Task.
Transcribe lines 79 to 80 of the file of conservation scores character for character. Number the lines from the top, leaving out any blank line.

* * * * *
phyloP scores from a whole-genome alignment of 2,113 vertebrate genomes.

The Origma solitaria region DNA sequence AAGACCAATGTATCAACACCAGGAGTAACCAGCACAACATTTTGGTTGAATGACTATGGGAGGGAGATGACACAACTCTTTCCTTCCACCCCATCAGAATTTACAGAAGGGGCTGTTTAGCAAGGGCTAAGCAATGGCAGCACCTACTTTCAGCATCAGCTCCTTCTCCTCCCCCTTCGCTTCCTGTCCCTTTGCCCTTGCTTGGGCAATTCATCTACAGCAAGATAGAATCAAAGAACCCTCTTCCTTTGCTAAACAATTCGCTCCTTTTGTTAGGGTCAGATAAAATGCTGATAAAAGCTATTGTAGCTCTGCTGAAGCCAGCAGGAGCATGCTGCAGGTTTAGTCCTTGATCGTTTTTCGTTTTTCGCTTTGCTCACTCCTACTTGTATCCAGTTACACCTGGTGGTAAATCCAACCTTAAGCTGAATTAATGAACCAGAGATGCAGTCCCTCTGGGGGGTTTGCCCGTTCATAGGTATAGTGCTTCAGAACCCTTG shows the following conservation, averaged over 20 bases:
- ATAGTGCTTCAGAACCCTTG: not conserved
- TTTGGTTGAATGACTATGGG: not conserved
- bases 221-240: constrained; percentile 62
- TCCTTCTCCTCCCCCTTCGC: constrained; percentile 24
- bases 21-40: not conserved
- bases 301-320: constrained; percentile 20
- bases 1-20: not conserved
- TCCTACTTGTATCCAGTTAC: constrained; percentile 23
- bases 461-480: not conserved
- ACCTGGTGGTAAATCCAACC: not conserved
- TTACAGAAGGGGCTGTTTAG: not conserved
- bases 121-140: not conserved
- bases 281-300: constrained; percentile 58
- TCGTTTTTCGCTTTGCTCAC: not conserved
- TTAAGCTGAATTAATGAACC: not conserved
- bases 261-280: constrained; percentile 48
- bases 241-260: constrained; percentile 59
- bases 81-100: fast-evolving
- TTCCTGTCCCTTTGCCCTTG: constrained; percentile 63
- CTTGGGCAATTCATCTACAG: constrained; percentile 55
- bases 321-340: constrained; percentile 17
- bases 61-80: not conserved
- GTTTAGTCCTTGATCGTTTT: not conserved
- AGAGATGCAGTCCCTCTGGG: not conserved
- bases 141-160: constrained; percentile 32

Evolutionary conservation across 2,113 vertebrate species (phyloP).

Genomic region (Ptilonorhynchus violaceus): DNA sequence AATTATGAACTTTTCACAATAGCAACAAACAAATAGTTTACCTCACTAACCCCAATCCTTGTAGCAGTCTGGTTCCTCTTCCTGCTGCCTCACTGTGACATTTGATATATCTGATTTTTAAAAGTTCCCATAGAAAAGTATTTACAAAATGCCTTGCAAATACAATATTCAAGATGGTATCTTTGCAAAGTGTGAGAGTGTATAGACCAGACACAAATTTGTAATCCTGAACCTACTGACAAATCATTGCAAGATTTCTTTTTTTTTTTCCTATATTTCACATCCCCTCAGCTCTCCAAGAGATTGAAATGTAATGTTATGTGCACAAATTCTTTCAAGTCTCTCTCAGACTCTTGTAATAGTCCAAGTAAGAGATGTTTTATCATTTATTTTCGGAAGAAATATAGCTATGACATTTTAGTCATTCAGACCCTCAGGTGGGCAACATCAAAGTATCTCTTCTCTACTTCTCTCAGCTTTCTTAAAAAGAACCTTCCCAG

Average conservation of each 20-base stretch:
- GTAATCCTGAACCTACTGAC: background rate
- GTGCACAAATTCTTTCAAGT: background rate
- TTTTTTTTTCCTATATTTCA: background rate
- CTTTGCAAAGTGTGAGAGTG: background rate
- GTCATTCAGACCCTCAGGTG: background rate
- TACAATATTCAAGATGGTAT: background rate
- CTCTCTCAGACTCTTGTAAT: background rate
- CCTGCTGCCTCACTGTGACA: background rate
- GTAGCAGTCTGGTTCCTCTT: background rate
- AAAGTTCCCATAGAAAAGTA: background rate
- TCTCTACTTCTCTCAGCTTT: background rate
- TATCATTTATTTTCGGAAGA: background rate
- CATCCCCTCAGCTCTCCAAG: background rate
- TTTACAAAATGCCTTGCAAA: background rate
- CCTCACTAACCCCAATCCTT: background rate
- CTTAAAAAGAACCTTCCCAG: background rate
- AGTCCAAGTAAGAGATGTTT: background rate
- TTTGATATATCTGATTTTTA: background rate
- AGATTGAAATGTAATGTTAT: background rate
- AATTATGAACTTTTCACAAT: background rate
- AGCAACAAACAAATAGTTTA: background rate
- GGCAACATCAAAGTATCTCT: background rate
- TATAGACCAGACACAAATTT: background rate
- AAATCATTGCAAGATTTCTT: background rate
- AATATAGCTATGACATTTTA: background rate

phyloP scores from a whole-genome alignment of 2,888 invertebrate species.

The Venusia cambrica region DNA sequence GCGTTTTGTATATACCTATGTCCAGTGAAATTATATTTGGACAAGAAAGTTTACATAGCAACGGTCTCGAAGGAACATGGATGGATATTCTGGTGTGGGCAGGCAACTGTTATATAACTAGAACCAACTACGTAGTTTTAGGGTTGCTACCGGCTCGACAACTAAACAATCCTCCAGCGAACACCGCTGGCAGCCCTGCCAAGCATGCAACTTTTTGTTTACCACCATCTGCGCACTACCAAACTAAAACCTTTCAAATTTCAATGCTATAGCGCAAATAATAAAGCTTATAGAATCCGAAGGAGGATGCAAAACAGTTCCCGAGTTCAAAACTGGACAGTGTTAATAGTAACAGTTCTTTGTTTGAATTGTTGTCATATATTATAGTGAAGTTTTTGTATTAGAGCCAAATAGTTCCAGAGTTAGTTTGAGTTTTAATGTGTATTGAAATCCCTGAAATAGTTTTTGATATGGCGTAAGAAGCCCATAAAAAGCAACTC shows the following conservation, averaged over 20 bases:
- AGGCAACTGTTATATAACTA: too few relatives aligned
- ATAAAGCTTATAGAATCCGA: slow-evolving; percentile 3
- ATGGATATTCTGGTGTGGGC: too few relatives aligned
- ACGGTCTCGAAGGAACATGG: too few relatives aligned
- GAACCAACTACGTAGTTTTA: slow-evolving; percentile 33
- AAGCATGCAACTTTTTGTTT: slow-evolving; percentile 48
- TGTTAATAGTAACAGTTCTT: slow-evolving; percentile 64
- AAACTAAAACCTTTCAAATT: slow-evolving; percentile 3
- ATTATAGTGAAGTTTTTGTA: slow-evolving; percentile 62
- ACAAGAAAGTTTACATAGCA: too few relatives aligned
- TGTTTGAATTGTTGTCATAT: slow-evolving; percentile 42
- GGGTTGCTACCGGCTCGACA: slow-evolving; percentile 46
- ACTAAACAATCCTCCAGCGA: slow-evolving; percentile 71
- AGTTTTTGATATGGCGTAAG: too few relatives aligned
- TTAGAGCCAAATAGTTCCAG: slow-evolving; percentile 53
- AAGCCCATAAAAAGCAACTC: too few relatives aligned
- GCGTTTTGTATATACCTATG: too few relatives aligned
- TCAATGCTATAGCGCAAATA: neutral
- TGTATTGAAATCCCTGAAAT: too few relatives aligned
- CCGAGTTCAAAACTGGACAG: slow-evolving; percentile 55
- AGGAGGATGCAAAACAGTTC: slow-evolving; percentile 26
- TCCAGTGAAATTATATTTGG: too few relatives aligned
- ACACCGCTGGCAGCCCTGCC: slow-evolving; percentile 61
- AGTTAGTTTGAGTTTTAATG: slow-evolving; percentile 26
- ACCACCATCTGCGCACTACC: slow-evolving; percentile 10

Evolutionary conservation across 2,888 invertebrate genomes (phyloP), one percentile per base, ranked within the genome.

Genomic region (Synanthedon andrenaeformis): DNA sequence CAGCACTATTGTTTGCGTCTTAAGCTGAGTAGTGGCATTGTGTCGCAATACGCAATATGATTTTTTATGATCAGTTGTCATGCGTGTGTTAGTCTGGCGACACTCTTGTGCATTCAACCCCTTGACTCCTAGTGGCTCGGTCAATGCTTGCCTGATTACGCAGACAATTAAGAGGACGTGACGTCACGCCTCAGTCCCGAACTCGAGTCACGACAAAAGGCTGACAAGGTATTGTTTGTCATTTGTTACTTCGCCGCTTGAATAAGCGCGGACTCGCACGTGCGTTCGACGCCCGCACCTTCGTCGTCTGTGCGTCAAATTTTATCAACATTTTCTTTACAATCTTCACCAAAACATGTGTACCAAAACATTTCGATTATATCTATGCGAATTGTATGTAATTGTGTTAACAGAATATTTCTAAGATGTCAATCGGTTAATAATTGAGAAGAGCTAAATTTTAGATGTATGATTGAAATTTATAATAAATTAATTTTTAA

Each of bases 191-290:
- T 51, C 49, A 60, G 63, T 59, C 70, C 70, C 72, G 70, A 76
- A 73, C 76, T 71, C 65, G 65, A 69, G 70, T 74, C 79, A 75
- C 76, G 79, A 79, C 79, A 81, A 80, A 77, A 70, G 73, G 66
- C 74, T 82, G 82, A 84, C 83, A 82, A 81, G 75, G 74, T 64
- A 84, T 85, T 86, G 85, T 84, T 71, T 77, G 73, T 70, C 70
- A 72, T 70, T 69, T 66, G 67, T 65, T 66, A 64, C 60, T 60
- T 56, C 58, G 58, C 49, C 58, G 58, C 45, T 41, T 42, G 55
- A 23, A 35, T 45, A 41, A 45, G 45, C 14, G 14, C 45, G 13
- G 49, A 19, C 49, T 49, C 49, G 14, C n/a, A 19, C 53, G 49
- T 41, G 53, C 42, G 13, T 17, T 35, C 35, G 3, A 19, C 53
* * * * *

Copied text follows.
- TCCAGTGAAATTATATTTGG: too few relatives aligned
- ACACCGCTGGCAGCCCTGCC: slow-evolving; percentile 61